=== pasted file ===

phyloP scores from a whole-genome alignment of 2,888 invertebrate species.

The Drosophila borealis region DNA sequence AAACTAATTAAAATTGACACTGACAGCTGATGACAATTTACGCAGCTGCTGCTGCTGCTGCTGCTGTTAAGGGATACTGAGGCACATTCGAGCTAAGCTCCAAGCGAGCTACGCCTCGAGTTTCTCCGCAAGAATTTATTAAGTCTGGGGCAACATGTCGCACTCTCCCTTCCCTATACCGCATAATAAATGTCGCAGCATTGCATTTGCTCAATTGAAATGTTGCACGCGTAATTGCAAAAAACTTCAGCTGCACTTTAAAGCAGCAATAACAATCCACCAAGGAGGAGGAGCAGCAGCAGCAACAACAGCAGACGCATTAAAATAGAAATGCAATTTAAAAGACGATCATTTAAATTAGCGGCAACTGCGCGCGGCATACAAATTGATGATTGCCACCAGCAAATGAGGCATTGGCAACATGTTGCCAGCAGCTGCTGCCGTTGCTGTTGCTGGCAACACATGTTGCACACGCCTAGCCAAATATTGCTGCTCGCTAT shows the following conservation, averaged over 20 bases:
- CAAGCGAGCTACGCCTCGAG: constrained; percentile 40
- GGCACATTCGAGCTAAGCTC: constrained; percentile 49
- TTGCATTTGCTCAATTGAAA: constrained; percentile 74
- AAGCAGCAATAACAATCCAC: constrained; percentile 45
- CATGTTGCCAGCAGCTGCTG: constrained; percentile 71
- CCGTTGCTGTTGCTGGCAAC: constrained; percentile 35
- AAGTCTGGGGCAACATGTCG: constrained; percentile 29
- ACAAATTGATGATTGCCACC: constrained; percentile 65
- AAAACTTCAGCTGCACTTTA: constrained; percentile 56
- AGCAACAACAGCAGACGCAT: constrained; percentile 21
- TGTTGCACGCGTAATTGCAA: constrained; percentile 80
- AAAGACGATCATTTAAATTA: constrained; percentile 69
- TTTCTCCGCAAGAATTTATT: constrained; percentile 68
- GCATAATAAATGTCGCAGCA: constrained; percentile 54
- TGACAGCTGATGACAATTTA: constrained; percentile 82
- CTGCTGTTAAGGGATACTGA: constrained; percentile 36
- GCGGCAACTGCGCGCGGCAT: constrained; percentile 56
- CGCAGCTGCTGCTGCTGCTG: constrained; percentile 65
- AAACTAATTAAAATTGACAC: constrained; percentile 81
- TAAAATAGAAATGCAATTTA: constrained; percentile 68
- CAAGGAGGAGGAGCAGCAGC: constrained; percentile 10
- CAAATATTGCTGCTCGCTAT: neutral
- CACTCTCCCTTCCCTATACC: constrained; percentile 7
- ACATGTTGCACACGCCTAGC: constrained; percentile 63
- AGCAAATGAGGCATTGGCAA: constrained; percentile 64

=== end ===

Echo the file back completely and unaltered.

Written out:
phyloP scores from a whole-genome alignment of 2,888 invertebrate species.

The Drosophila borealis region DNA sequence AAACTAATTAAAATTGACACTGACAGCTGATGACAATTTACGCAGCTGCTGCTGCTGCTGCTGCTGTTAAGGGATACTGAGGCACATTCGAGCTAAGCTCCAAGCGAGCTACGCCTCGAGTTTCTCCGCAAGAATTTATTAAGTCTGGGGCAACATGTCGCACTCTCCCTTCCCTATACCGCATAATAAATGTCGCAGCATTGCATTTGCTCAATTGAAATGTTGCACGCGTAATTGCAAAAAACTTCAGCTGCACTTTAAAGCAGCAATAACAATCCACCAAGGAGGAGGAGCAGCAGCAGCAACAACAGCAGACGCATTAAAATAGAAATGCAATTTAAAAGACGATCATTTAAATTAGCGGCAACTGCGCGCGGCATACAAATTGATGATTGCCACCAGCAAATGAGGCATTGGCAACATGTTGCCAGCAGCTGCTGCCGTTGCTGTTGCTGGCAACACATGTTGCACACGCCTAGCCAAATATTGCTGCTCGCTAT shows the following conservation, averaged over 20 bases:
- CAAGCGAGCTACGCCTCGAG: constrained; percentile 40
- GGCACATTCGAGCTAAGCTC: constrained; percentile 49
- TTGCATTTGCTCAATTGAAA: constrained; percentile 74
- AAGCAGCAATAACAATCCAC: constrained; percentile 45
- CATGTTGCCAGCAGCTGCTG: constrained; percentile 71
- CCGTTGCTGTTGCTGGCAAC: constrained; percentile 35
- AAGTCTGGGGCAACATGTCG: constrained; percentile 29
- ACAAATTGATGATTGCCACC: constrained; percentile 65
- AAAACTTCAGCTGCACTTTA: constrained; percentile 56
- AGCAACAACAGCAGACGCAT: constrained; percentile 21
- TGTTGCACGCGTAATTGCAA: constrained; percentile 80
- AAAGACGATCATTTAAATTA: constrained; percentile 69
- TTTCTCCGCAAGAATTTATT: constrained; percentile 68
- GCATAATAAATGTCGCAGCA: constrained; percentile 54
- TGACAGCTGATGACAATTTA: constrained; percentile 82
- CTGCTGTTAAGGGATACTGA: constrained; percentile 36
- GCGGCAACTGCGCGCGGCAT: constrained; percentile 56
- CGCAGCTGCTGCTGCTGCTG: constrained; percentile 65
- AAACTAATTAAAATTGACAC: constrained; percentile 81
- TAAAATAGAAATGCAATTTA: constrained; percentile 68
- CAAGGAGGAGGAGCAGCAGC: constrained; percentile 10
- CAAATATTGCTGCTCGCTAT: neutral
- CACTCTCCCTTCCCTATACC: constrained; percentile 7
- ACATGTTGCACACGCCTAGC: constrained; percentile 63
- AGCAAATGAGGCATTGGCAA: constrained; percentile 64